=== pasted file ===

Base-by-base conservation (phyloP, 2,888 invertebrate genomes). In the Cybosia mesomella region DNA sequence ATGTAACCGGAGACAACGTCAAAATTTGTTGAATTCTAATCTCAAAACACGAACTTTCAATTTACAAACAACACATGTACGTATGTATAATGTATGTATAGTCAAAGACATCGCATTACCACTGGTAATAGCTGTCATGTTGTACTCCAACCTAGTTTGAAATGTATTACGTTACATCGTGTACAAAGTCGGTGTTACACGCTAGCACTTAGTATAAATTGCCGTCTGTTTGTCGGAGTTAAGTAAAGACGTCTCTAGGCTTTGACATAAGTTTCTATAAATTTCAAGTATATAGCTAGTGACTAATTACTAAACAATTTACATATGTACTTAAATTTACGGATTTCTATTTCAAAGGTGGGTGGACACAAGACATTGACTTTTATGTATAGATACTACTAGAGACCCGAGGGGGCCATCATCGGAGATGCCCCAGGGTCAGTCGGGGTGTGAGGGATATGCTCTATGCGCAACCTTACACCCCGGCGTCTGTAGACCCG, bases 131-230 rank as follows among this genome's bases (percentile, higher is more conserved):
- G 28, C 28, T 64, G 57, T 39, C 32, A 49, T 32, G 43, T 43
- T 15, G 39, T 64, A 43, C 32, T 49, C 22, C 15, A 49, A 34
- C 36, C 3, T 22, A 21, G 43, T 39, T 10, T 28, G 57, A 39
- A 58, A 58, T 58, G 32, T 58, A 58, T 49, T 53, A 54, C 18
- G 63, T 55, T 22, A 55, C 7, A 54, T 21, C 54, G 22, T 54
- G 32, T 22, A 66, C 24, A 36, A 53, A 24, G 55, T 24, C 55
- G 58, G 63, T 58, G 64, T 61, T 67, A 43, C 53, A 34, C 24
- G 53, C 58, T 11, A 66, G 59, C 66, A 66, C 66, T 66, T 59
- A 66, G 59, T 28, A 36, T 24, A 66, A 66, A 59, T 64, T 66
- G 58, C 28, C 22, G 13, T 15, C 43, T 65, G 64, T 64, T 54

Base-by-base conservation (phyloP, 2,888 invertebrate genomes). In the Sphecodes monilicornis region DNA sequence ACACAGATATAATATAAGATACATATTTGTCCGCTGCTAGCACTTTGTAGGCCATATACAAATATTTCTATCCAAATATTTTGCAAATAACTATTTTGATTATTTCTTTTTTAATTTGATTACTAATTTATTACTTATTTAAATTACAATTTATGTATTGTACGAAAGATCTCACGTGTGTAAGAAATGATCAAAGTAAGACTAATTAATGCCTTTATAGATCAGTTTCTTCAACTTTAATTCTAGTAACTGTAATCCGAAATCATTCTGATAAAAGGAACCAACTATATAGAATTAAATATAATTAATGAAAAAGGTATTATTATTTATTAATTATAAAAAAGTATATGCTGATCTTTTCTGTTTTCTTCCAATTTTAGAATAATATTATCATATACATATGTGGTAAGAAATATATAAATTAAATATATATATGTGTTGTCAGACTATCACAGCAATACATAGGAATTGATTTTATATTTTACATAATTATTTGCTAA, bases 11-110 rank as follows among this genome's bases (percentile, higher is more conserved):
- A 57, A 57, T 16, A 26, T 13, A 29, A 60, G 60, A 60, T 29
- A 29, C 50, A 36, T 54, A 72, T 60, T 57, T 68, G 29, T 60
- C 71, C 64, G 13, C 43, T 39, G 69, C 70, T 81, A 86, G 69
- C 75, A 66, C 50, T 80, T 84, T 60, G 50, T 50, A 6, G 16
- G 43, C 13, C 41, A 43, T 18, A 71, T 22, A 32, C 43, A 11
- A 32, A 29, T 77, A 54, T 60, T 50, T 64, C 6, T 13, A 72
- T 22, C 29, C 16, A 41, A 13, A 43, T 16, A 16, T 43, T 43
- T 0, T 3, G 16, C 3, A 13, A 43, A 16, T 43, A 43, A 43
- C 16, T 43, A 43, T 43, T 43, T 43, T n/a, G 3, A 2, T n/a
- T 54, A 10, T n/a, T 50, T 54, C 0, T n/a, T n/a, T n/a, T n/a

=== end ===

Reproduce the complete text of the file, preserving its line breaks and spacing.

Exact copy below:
Base-by-base conservation (phyloP, 2,888 invertebrate genomes). In the Cybosia mesomella region DNA sequence ATGTAACCGGAGACAACGTCAAAATTTGTTGAATTCTAATCTCAAAACACGAACTTTCAATTTACAAACAACACATGTACGTATGTATAATGTATGTATAGTCAAAGACATCGCATTACCACTGGTAATAGCTGTCATGTTGTACTCCAACCTAGTTTGAAATGTATTACGTTACATCGTGTACAAAGTCGGTGTTACACGCTAGCACTTAGTATAAATTGCCGTCTGTTTGTCGGAGTTAAGTAAAGACGTCTCTAGGCTTTGACATAAGTTTCTATAAATTTCAAGTATATAGCTAGTGACTAATTACTAAACAATTTACATATGTACTTAAATTTACGGATTTCTATTTCAAAGGTGGGTGGACACAAGACATTGACTTTTATGTATAGATACTACTAGAGACCCGAGGGGGCCATCATCGGAGATGCCCCAGGGTCAGTCGGGGTGTGAGGGATATGCTCTATGCGCAACCTTACACCCCGGCGTCTGTAGACCCG, bases 131-230 rank as follows among this genome's bases (percentile, higher is more conserved):
- G 28, C 28, T 64, G 57, T 39, C 32, A 49, T 32, G 43, T 43
- T 15, G 39, T 64, A 43, C 32, T 49, C 22, C 15, A 49, A 34
- C 36, C 3, T 22, A 21, G 43, T 39, T 10, T 28, G 57, A 39
- A 58, A 58, T 58, G 32, T 58, A 58, T 49, T 53, A 54, C 18
- G 63, T 55, T 22, A 55, C 7, A 54, T 21, C 54, G 22, T 54
- G 32, T 22, A 66, C 24, A 36, A 53, A 24, G 55, T 24, C 55
- G 58, G 63, T 58, G 64, T 61, T 67, A 43, C 53, A 34, C 24
- G 53, C 58, T 11, A 66, G 59, C 66, A 66, C 66, T 66, T 59
- A 66, G 59, T 28, A 36, T 24, A 66, A 66, A 59, T 64, T 66
- G 58, C 28, C 22, G 13, T 15, C 43, T 65, G 64, T 64, T 54

Base-by-base conservation (phyloP, 2,888 invertebrate genomes). In the Sphecodes monilicornis region DNA sequence ACACAGATATAATATAAGATACATATTTGTCCGCTGCTAGCACTTTGTAGGCCATATACAAATATTTCTATCCAAATATTTTGCAAATAACTATTTTGATTATTTCTTTTTTAATTTGATTACTAATTTATTACTTATTTAAATTACAATTTATGTATTGTACGAAAGATCTCACGTGTGTAAGAAATGATCAAAGTAAGACTAATTAATGCCTTTATAGATCAGTTTCTTCAACTTTAATTCTAGTAACTGTAATCCGAAATCATTCTGATAAAAGGAACCAACTATATAGAATTAAATATAATTAATGAAAAAGGTATTATTATTTATTAATTATAAAAAAGTATATGCTGATCTTTTCTGTTTTCTTCCAATTTTAGAATAATATTATCATATACATATGTGGTAAGAAATATATAAATTAAATATATATATGTGTTGTCAGACTATCACAGCAATACATAGGAATTGATTTTATATTTTACATAATTATTTGCTAA, bases 11-110 rank as follows among this genome's bases (percentile, higher is more conserved):
- A 57, A 57, T 16, A 26, T 13, A 29, A 60, G 60, A 60, T 29
- A 29, C 50, A 36, T 54, A 72, T 60, T 57, T 68, G 29, T 60
- C 71, C 64, G 13, C 43, T 39, G 69, C 70, T 81, A 86, G 69
- C 75, A 66, C 50, T 80, T 84, T 60, G 50, T 50, A 6, G 16
- G 43, C 13, C 41, A 43, T 18, A 71, T 22, A 32, C 43, A 11
- A 32, A 29, T 77, A 54, T 60, T 50, T 64, C 6, T 13, A 72
- T 22, C 29, C 16, A 41, A 13, A 43, T 16, A 16, T 43, T 43
- T 0, T 3, G 16, C 3, A 13, A 43, A 16, T 43, A 43, A 43
- C 16, T 43, A 43, T 43, T 43, T 43, T n/a, G 3, A 2, T n/a
- T 54, A 10, T n/a, T 50, T 54, C 0, T n/a, T n/a, T n/a, T n/a